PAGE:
The challenge of developing a thought provoking, meaningful written assignment, is one of the more formidable challenges I foresee as an educator. How to make the requirements of the assignment clear and concise, without squelching the authors creativity, as well as how draw upon the students prior writing experience, and to develop on the expertise brought into the classroom, is undeniably perplexing. In the Nelson article; the varying degrees in which the profiled instructors chose develop and run their course assignments, caused me to wonder how to create a stimulating, transferable, class assignment. Creating a set of guidelines that are too strict, seem to have a counterproductive effect on the writing process, but leaving the assignment overly open to individual interpretation, could cause the student to misinterpret the requirements.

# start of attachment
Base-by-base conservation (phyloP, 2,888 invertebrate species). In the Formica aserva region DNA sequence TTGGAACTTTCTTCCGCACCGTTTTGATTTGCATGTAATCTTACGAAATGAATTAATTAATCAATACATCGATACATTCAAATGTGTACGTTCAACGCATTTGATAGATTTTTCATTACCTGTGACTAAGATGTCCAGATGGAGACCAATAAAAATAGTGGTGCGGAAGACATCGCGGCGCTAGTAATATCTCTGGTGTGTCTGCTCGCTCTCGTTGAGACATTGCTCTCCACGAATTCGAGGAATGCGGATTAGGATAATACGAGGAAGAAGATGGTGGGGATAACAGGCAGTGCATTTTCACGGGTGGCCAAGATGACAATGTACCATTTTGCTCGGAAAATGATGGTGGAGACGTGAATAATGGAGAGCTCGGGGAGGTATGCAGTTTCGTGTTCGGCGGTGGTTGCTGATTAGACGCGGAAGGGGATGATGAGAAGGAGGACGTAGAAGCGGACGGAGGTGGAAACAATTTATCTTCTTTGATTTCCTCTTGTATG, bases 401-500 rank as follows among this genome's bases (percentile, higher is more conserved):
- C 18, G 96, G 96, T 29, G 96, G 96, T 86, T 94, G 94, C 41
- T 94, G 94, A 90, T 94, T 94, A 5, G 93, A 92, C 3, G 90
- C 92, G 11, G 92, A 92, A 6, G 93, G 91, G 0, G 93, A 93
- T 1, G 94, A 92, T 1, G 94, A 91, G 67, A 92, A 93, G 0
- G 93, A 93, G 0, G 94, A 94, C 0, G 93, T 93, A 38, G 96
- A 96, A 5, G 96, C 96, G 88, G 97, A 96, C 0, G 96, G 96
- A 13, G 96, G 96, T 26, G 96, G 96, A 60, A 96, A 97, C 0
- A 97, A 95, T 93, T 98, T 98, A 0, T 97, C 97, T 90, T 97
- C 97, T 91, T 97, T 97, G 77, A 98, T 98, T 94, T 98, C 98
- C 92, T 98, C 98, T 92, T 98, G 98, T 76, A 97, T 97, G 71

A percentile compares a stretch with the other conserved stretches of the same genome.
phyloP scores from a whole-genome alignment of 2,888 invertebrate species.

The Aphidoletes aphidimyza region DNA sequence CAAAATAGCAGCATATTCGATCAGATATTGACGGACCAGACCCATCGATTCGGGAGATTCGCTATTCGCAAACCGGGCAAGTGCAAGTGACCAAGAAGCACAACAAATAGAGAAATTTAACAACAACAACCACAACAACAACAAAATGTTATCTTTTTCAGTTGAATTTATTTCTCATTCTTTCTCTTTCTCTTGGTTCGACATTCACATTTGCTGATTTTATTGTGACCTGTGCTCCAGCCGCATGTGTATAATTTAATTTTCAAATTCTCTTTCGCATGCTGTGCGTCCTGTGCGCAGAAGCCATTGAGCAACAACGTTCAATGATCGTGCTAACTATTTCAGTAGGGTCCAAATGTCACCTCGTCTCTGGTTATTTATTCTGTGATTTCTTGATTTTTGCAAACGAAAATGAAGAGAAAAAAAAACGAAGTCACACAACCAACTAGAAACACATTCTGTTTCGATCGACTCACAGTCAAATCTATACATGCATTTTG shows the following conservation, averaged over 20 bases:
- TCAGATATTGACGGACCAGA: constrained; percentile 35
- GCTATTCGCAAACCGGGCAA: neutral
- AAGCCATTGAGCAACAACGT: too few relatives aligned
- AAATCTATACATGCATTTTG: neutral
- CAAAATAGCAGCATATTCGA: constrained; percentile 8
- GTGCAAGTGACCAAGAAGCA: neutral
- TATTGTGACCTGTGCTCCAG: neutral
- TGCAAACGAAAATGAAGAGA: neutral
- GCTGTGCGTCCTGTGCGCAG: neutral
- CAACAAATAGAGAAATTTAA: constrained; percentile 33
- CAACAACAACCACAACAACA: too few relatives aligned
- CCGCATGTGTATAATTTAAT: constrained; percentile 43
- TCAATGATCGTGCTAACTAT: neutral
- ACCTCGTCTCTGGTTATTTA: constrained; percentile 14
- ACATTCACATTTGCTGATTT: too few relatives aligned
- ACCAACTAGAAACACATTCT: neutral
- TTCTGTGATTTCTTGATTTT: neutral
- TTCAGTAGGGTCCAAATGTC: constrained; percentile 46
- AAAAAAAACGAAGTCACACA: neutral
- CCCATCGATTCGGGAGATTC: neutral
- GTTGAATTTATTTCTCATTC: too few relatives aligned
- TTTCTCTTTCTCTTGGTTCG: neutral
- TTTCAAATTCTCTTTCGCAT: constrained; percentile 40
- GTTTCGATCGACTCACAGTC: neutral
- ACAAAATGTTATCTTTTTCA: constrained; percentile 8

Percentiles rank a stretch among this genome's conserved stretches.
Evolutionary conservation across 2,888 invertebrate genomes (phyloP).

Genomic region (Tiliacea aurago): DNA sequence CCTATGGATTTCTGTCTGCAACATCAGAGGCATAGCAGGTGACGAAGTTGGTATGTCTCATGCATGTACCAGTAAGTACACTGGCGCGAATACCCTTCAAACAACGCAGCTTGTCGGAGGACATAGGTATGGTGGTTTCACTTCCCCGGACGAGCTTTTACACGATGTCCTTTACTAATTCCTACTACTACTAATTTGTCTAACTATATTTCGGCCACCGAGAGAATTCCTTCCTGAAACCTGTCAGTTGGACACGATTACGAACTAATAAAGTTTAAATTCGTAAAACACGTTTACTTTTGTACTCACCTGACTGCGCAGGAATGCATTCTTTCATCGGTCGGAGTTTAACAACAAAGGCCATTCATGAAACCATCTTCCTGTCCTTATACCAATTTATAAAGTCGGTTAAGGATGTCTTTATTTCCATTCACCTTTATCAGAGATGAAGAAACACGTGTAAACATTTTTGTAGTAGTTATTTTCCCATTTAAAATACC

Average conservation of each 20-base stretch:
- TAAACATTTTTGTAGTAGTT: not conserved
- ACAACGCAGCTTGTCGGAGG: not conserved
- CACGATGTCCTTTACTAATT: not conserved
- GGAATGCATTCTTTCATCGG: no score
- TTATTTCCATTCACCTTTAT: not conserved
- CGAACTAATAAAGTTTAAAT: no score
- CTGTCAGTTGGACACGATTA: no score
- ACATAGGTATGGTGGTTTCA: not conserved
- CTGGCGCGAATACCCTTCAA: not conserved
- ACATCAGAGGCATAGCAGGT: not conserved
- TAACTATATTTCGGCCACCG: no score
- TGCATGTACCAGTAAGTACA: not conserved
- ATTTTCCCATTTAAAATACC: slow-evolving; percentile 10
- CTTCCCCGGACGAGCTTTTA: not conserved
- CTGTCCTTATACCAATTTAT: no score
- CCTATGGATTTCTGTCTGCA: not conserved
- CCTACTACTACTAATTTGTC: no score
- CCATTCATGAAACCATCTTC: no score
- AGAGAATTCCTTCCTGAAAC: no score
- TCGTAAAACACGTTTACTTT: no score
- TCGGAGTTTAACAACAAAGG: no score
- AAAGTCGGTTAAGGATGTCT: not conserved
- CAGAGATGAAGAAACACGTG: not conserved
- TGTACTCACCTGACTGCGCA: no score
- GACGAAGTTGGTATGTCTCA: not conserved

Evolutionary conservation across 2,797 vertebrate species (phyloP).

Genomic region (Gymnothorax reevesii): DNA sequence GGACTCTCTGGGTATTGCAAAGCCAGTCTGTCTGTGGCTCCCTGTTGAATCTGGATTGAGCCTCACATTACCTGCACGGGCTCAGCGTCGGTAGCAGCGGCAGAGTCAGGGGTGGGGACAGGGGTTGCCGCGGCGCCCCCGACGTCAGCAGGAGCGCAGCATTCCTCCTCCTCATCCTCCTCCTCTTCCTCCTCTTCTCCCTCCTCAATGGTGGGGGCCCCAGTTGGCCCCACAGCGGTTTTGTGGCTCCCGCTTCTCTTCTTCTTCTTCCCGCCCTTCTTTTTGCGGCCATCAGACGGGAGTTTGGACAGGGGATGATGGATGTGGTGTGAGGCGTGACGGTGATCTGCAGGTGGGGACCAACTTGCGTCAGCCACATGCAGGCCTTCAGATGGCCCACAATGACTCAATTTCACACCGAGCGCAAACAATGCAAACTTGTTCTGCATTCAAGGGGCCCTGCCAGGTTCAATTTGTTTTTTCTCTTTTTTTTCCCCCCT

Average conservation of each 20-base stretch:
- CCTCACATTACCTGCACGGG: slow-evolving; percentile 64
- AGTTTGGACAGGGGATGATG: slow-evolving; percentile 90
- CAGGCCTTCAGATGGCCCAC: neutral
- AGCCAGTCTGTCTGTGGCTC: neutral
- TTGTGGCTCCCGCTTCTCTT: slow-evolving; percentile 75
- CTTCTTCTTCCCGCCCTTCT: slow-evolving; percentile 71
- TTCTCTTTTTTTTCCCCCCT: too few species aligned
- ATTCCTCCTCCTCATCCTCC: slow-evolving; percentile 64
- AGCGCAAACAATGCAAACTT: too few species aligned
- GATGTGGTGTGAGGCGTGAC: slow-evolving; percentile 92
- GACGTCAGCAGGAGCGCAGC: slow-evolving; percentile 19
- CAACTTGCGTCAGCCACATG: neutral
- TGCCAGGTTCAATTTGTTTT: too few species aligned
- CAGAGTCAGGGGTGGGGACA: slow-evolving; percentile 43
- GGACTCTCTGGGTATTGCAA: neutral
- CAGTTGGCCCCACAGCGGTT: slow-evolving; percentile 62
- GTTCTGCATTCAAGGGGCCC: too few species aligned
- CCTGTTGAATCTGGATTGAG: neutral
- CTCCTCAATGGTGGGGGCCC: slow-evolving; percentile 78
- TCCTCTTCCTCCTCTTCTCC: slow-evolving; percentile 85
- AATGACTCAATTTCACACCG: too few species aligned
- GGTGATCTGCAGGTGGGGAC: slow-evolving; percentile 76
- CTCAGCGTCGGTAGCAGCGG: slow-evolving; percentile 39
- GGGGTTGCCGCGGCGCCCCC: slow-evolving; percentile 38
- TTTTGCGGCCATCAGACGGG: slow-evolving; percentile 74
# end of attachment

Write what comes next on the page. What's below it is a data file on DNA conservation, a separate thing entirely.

The concept of an instructor who is actively engaged in the writing process appears to be a positive contributing factor towards the engagement of the student in the assignment. Vague comments on completed work, as well as denied re-submission of the needs-improvement literary work can be an inhibitor towards the students progression. Shipka’s ideas behind developing a new language to better fit our new forms of literacy can be viewed as a way to incorporate the students prior/existing knowledge of today’s increasingly prolific technological literacy tools as well.